July 1: Emotions in Scientific Work and Scientific Creativity

The sociology of emotions and the sociology of science arose concurrently (circa 1975-present), but connections between these subfields have been rare. Existing research pleads for greater integration and contextualization. This talk will synthesize and critically assess eight decades of research on emotional aspects of science. Taken together, extant literature indicates that emotions pervade science as a practice, profession and social institution. Emotions support the ability to perceive and observe empirical patterns and relationships, and to make specific types of knowledge claims. They are elemental facets of scientists’ career evaluations and work life, and their influence on the research process informs and consequentially impacts the form and content of scientific knowledge. Collective emotional states and affective relationships are also essential for scientific collaboration and for fomenting large-scale collective action in the form of scientific social movements. Finally, emotions gave original impetus to science as a distinctive social institution, and continue to support it by acting as agents of social control in the scientific community. Overall, research on emotions and science is rapidly emerging as a generative area of research in its own right, and has the potential to significantly advance general sociology.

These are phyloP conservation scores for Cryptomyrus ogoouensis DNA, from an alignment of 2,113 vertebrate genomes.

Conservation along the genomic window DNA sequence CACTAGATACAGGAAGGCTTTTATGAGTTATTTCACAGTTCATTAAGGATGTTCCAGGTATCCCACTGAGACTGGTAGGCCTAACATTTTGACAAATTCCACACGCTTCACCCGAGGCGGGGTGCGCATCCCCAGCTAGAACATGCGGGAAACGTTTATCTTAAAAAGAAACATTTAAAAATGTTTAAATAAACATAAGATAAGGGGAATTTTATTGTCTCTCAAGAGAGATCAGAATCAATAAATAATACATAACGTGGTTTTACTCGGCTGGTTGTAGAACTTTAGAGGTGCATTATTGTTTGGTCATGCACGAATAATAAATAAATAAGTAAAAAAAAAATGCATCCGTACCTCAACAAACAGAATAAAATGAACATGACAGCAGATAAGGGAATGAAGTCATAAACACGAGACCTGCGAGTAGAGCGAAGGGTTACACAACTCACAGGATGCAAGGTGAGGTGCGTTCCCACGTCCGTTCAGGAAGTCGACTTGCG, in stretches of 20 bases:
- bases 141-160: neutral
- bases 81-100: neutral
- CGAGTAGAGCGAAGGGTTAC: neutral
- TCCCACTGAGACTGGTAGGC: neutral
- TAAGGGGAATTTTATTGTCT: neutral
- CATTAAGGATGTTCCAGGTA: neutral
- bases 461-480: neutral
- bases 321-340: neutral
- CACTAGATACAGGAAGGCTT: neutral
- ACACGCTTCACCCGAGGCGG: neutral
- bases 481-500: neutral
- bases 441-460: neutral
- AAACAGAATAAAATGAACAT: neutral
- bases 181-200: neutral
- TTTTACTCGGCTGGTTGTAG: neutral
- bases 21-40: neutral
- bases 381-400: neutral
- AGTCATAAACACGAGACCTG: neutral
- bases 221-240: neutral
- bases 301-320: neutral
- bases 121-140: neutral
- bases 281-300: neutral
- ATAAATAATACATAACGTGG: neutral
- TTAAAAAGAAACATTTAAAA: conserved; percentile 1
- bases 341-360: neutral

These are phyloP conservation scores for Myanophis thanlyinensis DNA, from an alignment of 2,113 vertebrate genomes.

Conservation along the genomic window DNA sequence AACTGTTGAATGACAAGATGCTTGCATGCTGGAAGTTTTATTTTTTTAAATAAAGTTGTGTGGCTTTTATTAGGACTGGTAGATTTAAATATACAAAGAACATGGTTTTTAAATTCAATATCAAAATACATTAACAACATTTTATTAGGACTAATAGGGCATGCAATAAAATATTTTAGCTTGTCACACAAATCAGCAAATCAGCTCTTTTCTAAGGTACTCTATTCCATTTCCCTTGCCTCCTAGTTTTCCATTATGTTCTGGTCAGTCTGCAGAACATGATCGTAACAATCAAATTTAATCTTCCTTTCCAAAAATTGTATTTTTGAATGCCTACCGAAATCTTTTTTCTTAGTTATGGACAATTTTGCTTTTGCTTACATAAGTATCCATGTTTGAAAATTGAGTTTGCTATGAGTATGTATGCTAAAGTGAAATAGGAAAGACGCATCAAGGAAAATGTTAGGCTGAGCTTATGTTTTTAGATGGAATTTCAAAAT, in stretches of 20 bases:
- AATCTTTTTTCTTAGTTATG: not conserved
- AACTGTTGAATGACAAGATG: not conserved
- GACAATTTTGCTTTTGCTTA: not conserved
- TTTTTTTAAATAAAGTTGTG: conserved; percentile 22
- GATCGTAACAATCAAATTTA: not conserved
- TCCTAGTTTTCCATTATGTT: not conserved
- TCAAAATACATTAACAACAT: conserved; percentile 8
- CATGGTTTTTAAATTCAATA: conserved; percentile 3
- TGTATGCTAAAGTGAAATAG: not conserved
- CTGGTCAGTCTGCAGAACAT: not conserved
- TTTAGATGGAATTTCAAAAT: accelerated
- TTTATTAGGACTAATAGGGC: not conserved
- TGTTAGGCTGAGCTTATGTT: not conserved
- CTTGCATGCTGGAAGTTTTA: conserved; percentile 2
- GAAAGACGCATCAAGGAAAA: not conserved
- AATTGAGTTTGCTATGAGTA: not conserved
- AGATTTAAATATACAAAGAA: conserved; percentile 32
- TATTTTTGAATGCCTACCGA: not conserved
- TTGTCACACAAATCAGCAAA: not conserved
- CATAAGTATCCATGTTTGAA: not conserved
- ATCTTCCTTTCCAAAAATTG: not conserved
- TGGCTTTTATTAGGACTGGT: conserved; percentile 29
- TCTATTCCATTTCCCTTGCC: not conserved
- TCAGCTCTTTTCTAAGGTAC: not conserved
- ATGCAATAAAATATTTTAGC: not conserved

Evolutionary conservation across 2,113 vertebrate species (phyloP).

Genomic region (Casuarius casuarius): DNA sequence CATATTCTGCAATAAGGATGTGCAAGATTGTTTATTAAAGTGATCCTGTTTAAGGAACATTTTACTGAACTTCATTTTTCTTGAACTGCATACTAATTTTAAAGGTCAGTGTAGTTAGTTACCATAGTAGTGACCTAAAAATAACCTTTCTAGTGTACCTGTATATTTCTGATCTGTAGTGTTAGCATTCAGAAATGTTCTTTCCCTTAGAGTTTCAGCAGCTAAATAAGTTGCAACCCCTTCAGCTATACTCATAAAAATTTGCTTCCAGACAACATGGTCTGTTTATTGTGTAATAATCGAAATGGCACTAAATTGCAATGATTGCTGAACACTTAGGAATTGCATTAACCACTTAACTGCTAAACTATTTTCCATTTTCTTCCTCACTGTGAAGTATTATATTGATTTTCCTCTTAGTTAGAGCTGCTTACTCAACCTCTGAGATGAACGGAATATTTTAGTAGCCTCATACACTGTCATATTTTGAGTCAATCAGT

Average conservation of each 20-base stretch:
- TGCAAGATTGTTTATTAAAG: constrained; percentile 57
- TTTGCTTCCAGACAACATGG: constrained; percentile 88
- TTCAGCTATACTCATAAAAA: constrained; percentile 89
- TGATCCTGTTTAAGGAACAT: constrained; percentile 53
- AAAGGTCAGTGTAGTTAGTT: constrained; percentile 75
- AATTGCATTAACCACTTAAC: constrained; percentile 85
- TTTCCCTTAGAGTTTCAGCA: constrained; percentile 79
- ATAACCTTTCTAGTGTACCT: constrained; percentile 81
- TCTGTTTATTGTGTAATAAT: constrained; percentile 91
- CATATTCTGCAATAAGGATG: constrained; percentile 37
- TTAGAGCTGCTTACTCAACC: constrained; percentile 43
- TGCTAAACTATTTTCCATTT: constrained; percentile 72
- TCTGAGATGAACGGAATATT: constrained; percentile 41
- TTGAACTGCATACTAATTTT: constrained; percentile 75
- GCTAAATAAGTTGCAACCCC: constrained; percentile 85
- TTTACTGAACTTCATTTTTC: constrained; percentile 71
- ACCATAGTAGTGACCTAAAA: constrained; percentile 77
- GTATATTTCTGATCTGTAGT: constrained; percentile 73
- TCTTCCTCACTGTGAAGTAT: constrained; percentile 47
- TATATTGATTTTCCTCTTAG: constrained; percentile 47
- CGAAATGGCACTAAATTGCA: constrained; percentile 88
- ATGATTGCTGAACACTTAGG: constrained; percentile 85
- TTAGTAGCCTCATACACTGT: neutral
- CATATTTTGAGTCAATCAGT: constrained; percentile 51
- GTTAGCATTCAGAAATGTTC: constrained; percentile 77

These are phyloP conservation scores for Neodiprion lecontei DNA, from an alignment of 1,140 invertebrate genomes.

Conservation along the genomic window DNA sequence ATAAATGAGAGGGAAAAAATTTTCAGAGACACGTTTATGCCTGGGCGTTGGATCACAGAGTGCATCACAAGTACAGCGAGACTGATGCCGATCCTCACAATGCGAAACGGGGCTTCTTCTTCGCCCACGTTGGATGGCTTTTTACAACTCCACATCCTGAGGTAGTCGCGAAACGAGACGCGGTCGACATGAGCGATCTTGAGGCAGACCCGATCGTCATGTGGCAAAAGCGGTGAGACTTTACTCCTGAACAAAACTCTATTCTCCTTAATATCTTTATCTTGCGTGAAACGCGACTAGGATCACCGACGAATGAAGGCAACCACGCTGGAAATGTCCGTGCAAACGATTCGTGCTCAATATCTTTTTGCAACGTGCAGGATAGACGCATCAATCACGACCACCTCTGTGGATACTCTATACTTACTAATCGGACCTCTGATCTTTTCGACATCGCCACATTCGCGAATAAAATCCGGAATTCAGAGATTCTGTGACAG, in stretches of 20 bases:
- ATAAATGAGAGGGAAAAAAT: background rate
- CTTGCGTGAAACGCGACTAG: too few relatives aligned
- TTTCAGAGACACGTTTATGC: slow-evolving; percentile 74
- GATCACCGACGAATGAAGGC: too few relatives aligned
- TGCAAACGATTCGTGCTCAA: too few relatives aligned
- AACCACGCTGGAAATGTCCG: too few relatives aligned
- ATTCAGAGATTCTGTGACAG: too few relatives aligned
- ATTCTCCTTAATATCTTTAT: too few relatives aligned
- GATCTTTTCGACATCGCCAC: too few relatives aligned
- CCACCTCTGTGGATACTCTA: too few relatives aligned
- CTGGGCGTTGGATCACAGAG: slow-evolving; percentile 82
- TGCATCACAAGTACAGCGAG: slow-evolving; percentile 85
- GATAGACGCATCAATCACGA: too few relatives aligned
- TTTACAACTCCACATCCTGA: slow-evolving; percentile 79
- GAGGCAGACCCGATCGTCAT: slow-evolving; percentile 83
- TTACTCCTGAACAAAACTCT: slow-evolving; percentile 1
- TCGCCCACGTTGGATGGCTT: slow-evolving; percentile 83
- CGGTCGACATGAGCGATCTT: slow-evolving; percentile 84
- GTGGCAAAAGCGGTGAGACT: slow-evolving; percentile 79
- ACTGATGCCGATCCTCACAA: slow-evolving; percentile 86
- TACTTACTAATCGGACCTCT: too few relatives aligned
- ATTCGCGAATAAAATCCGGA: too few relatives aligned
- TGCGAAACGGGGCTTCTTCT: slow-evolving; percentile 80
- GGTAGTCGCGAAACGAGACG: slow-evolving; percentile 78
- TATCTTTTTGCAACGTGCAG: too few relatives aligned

Dr. John Parker

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